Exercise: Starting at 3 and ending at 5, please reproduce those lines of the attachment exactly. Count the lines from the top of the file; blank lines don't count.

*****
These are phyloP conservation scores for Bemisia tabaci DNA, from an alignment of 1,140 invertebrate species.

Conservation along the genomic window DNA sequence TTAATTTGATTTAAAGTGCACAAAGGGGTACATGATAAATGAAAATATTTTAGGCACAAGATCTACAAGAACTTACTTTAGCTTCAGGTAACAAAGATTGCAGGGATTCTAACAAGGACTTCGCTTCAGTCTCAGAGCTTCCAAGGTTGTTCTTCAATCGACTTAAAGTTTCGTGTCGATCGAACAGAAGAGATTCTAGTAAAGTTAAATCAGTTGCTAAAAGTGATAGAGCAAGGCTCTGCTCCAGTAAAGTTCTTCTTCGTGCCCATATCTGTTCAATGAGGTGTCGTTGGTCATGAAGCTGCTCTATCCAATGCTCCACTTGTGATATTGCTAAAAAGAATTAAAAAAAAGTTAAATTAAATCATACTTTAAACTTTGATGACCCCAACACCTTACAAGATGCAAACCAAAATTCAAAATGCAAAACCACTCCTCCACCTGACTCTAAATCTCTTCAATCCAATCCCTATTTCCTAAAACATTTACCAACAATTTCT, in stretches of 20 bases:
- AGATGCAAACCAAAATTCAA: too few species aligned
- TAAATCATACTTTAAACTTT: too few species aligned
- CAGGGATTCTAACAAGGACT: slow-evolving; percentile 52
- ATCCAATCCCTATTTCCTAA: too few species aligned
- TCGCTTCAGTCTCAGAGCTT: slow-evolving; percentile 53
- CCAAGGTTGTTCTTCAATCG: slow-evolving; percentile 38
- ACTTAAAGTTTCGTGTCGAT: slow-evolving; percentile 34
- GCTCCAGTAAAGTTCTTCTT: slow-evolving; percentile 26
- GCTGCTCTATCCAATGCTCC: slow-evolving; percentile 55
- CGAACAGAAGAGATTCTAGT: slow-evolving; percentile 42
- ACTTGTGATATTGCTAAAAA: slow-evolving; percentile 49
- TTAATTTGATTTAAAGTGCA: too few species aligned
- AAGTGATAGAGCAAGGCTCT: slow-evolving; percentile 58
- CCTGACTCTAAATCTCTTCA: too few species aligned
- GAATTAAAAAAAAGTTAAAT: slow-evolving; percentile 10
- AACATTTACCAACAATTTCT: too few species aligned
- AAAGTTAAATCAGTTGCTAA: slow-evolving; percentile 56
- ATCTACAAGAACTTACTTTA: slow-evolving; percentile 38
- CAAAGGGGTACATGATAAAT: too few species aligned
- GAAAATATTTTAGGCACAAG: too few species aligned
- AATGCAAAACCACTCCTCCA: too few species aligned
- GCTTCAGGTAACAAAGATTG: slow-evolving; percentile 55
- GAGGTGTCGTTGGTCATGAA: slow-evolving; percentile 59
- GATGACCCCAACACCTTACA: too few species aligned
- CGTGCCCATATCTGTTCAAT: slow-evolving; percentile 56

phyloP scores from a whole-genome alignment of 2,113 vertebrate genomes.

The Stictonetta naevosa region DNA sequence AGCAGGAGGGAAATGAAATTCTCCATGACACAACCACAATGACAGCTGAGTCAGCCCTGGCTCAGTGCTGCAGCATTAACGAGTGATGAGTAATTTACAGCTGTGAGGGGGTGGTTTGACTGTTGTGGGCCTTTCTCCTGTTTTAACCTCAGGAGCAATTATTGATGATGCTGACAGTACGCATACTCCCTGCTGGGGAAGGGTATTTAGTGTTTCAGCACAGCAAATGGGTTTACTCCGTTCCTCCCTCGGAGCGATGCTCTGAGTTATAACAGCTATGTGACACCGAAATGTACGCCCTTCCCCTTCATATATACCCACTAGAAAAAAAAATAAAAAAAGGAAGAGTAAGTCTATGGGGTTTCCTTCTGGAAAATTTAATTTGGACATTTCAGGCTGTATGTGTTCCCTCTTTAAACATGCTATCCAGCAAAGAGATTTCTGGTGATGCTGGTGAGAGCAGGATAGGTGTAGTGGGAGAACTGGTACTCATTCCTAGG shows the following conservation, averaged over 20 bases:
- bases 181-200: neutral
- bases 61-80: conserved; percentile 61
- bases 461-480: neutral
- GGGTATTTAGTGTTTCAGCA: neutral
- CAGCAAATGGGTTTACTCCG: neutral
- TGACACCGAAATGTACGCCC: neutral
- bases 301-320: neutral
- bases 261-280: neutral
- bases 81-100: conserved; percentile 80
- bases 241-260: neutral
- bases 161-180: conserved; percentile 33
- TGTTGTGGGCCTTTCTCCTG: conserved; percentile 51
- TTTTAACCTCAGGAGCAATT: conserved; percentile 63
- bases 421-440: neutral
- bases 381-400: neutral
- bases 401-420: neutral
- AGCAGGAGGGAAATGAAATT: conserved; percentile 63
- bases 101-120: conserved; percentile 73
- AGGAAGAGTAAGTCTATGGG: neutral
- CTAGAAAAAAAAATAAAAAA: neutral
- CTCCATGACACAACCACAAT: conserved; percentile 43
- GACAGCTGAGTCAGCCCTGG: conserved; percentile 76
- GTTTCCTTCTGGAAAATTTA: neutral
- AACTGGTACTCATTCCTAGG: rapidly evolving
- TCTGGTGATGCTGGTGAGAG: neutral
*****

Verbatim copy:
- AGATGCAAACCAAAATTCAA: too few species aligned
- TAAATCATACTTTAAACTTT: too few species aligned
- CAGGGATTCTAACAAGGACT: slow-evolving; percentile 52